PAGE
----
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Wheelchair basketball match

Wheelchair basketball is a sport based on basketball but designed for disabled people in wheelchairs and is considered one of the major disabled sports practiced. The International Wheelchair Basketball Federation (IWBF) is the governing body for this sport. It is recognized by the International Paralympic Committee (IPC) as the sole competent authority in wheelchair basketball world wide. FIBA has recognized IWBF under Article 53 of its General Statutes.

IWBF has 82 National Organizations for Wheelchair Basketball (NOWBs) actively participating in wheelchair basketball throughout the world with this number increasing each year. It is estimated that more than 100,000 people play wheelchair basketball from recreation to club play and as elite national team members.[1] Wheelchair basketball is played by boys and girls, men and women.

Wheelchair basketball sees tremendous competition and interest on the international level. Wheelchair basketball is included in the Paralympic Games that are held every four years for athletes with physical disabilities immediately following the Olympics in the same city that hosts the Summer Olympics just two weeks after the closing of the Summer Games

A Gold Cup, is organized two years after every Paralympic Games. Major competition in wheelchair basketball comes from Canada, Australia, USA, Great Britain, the Netherlands, and Japan.




1940s to 1960s

The 1940s saw the beginning of wheelchair basketball. In 1944, Ludwig Guttmann, through the rehabilitation program at the Stoke Mandeville Hospital, in Aylesbury, Buckinghamshire, England, adapted existing sports to use wheelchairs. It was known as Wheelchair Netball.

At around the same times, starting from 1946, wheelchair basketball games were played primarily between American World War II disabled veterans. Since then, the sport has spread throughout the world.

The Stoke Mandeville Wheelchair Games, held in 1947, were the first games to be held and included only a handful of participants (26), and few events (shot put, javelin, club throw, and archery).

Growth in both the number of wheelchair events and participants came quickly. Wheelchair netball was introduced in the 1948 Games. In 1952, a team from the Netherlands was invited to compete with the British team. This became the first International Stoke-Mandeville Games (ISMG), an event that has been held annually ever since.

Wheelchair basketball, as we know it now, was first played at the 1956 International Stoke-Mandeville Games. The US "Pan Am Jets" team won the tournament.

1970s to the present

A game in 2008 Summer Paralympics

In 1973, the International Stoke Mandeville Games Federation (ISMGF) established the first sub-section for wheelchair basketball. At that time ISMGF was the world governing body for all wheelchair sports.

In 1989 ISMGF accepted for its former wheelchair basketball sub-section to be named International Wheelchair Basketball Federation also known by the acronym IWBF.

Full independence came in 1993 with the IWBF becoming the world body for wheelchair basketball with full responsibility for development of the sport. Over the following years IWBF membership grew in size and based on the number of National Organizations for Wheelchair Basketball (NOWB’s) with active programs, the international federation configured itself into four geographical zones: Africa, Americas, Asia/Oceania and Europe.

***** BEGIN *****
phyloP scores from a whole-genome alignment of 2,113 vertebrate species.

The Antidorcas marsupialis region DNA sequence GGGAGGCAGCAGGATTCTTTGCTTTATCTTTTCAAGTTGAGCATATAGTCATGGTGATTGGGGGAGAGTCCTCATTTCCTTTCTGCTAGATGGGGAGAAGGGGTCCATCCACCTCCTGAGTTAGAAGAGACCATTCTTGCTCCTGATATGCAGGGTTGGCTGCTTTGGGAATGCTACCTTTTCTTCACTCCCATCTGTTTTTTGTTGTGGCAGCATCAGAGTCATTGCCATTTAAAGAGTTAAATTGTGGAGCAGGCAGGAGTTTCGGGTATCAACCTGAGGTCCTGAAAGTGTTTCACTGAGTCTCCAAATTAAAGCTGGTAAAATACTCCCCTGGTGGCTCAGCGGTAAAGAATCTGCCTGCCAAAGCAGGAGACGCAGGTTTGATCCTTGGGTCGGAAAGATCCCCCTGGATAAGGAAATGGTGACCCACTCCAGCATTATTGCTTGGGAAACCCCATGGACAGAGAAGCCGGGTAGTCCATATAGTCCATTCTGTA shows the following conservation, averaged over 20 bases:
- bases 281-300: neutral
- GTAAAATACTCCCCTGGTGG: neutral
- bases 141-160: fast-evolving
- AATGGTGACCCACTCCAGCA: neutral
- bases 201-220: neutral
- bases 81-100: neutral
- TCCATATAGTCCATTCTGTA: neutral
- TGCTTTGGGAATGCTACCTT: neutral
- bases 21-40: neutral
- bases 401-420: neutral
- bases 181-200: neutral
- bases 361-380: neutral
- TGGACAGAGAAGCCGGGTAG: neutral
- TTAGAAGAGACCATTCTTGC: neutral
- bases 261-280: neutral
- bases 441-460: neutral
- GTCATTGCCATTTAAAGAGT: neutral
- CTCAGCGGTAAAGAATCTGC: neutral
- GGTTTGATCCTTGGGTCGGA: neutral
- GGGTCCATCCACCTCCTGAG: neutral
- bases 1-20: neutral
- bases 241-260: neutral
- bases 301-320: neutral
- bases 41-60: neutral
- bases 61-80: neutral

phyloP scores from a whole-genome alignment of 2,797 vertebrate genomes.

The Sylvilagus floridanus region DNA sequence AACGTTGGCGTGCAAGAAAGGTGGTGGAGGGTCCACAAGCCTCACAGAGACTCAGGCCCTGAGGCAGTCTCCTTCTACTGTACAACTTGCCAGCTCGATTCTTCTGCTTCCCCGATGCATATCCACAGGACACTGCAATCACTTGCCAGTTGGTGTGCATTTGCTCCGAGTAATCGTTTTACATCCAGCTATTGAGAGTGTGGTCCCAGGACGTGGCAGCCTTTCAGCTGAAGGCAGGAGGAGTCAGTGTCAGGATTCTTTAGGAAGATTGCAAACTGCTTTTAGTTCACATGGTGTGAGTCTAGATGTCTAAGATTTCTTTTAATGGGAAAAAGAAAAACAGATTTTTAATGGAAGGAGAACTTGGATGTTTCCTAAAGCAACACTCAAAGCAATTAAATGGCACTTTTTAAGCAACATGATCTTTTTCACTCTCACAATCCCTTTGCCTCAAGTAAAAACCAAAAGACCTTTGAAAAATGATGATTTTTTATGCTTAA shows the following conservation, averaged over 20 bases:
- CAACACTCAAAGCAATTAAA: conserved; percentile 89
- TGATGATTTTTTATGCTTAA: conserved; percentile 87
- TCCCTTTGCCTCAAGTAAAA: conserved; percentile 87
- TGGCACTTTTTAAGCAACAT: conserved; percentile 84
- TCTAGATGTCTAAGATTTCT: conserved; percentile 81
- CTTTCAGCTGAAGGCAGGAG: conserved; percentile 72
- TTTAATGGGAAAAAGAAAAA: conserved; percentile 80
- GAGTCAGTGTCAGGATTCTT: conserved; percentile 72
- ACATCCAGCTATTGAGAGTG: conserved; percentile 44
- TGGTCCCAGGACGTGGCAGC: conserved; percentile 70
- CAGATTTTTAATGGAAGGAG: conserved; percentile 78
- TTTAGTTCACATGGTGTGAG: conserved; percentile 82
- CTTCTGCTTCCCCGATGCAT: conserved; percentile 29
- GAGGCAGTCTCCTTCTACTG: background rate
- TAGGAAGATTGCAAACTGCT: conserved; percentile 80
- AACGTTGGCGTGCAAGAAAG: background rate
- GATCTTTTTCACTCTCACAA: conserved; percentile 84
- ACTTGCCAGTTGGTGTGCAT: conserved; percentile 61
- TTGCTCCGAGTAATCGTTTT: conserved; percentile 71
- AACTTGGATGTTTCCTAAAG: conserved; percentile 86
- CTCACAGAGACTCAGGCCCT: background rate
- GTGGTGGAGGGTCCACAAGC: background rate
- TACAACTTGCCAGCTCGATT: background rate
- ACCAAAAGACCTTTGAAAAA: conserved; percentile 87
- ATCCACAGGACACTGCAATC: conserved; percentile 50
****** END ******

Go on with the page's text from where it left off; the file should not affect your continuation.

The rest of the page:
Wheelchair Basketball World Championship

World championships for the sport have been held since 1973, with Bruges, Belgium being the first host city. The first ever world championship for men was won by Great Britain. In the 12 world championships organized 12 times, 7 times have been won by the United States (1979, 1983, 1986, 1990, 1994, 1998, 2002) Canada twice (1994, 2006), Great Britain once (the first ever championship in 1973), Israel (1975) and France (1990). Canada has won all world championship titles (1998, 2002 and 2006).

The next Wheelchair Basketball World Championship will be held 7th-17th July 2010 in Birmingham, England[2]


Wheelchair basketball retains most major rules and scoring of basketball, and maintains a 10-foot basketball hoop and standard basketball court. The exceptions are rules which have been modified with consideration for the wheelchair. For example, "travelling" in wheelchair basketball occurs when the athlete touches his wheels more than twice after receiving or dribbling the ball. The individual must pass, bounce or shoot the ball before he or she can touch their wheels again.

In some countries such as Canada, Australia and England, able-bodied athletes using wheelchairs are allowed to compete alongside other athletes on mixed teams.


Wheelchair basketball, based on the sport of basketball, introduces some adaptations to reflect the use of the wheelchair in the game, and to harmonize the different levels of disabilities players have.

All teams which compete above a recreational level use a classification system to evaluate the functional abilities of players on a point scale of 1 to 4.5. In places where teams are integrated, able-bodied athletes would be classified as a 4.5, and an individual with the highest degree of disability (such as full paraplegia below the chest) would have the classification of 1.0.

Classification is an international regulation for playing wheelchair basketball, where competitions restrict the number of points allowable on the court at one time. However, at this time, athletes are only allowed to compete internationally if they have a disability.

See also


External links

Please add the following to Wheelchair Basketball - References: "The 50th Anniversary of Wheelchair Basketball, A History," by Horst Strohkendl, Waxman Publishing Co, NY, 1996


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